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Thread: How to give reply to reviewer and how to reach to them.. Please explain


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Permlink Replies: 20 - Pages: 2 [ Previous | 1 2 ] - Last Post: Jan 15, 2018 3:07 AM Last Post By: Duane Dingle
thrasherll

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Re: How to give reply to reviewer and how to reach to them.. Please explain
Posted: Dec 24, 2017 5:21 PM   in response to: Duane Dingle in response to: Duane Dingle
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Both writing and proofreading/editing are two skills at which computers will never be better than humans. Language is complex, full of nuances, many words have more than one meaning and can serve as more than one part of speech. New words are created all the time. Slang doesn't necessarily follow grammar rules and neither does dialogue.

I've done proofreading in the past for two publishers (for pay) and I have to admit I was shocked at some of the errors I found since these were books under contract to trad publishers (one small, one fairly big). One editor thanked me profusely for correcting the Spanish lines in a book; I'm not fluent in Spanish but I know enough to know the difference between ciudad and cuidado but the writer and editor obviously didn't. I made several corrections to the occasional Spanish dialogue but that's the only one I remember: I had a good laugh when a character seeing a dangerous situation shouted "City!" instead of "Watch out!" I had never mentioned to the editor that I knew any Spanish and possibly she would have had someone else go over those lines if I hadn't corrected them. One can only hope. I did recommend having a native Spanish speaker check them.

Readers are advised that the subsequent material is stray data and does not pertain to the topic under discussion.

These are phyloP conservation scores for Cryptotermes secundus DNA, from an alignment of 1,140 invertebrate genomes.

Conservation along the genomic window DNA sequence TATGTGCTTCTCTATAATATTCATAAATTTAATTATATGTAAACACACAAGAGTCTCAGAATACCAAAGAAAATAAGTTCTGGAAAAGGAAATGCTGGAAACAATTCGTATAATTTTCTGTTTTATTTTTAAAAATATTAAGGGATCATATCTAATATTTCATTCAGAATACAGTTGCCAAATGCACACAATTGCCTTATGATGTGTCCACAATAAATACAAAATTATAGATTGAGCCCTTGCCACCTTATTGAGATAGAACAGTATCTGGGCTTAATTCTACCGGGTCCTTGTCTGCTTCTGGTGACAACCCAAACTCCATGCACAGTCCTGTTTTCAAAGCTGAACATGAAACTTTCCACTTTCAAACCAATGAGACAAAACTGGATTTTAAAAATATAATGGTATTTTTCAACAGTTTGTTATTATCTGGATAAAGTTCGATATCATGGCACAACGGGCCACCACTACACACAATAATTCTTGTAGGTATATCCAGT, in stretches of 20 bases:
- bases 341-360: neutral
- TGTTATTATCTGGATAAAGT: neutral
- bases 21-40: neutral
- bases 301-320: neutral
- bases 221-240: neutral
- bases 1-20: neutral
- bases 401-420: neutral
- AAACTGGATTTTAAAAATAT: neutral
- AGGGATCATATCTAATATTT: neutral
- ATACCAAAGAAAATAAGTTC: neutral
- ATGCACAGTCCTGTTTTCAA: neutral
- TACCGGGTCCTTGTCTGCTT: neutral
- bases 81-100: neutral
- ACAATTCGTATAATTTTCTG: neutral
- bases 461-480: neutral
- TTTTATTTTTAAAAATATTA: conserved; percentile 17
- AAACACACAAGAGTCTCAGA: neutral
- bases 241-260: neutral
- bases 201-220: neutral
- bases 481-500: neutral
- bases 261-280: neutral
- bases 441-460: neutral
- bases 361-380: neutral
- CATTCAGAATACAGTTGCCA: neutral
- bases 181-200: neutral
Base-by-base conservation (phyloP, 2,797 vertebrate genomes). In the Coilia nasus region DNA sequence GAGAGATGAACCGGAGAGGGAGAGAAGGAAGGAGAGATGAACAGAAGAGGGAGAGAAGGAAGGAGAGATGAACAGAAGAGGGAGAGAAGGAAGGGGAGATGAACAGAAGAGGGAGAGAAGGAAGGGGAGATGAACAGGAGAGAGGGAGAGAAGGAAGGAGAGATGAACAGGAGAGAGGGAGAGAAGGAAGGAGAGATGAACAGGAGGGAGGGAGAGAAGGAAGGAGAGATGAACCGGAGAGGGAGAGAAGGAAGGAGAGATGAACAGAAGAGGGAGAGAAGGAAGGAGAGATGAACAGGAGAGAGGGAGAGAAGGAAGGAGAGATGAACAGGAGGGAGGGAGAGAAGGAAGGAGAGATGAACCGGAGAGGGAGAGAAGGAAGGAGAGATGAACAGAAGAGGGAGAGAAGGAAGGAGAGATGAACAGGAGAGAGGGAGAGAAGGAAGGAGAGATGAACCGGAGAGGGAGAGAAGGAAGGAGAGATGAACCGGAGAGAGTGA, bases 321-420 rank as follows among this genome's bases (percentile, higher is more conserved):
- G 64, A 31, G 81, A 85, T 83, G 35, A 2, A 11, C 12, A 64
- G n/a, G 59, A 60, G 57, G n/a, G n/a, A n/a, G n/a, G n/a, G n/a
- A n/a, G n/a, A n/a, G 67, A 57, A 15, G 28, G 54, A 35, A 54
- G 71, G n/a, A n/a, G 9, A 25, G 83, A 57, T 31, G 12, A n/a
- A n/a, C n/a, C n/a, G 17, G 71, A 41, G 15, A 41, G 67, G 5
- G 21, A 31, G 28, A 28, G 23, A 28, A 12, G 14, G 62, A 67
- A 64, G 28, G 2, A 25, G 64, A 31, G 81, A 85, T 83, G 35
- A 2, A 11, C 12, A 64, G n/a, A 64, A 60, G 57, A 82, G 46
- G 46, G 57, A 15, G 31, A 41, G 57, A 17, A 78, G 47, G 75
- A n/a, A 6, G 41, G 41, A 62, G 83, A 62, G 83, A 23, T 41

I see a lot of red underlines when I'm working on my current manuscript in Word. Sometimes the correction is valid because I make my fair share of typos, sometimes it isn't, and sometimes I can't even figure out what it thinks is wrong. Several months ago I posted here about a correction Word suggested: the sentence was something like He was really mad. Word's spell checker wanted me to change mad to madding or madden. I'm sure that programs that are specifically designed to edit the written word don't make errors quite as silly as that one, but I still don't think a computer will ever be able to deal with all the quirks and inconsistencies and inventiveness of the English language.

L. L. Thrasher
C. Gold

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Re: How to give reply to reviewer and how to reach to them.. Please explain
Posted: Dec 24, 2017 7:17 PM   in response to: thrasherll in response to: thrasherll
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Word wanted to hyphenate cubes as cu-bes since it fell across a line (fully justified paragraph). I'm like, um, since when is cubes two syllables? I wound up rewording it because no, that's not getting hyphenated in MY document. Word also hates more X, like more fun. It wants you to use funner and drop the more, but that's not how people speak in my neck of the woods.

On the flip side, Word did red squiggle a word that I had a comma after and I'll admit, it didn't need that comma. So most of the time Word knows best. But you really need to understand grammar to be able to tell it to shove off when it gets something wrong. And it will get stuff wrong. So will the automated grammar tools, though mostly they miss stuff.
Duane Dingle

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Re: How to give reply to reviewer and how to reach to them.. Please explain
Posted: Dec 24, 2017 7:34 PM   in response to: thrasherll in response to: thrasherll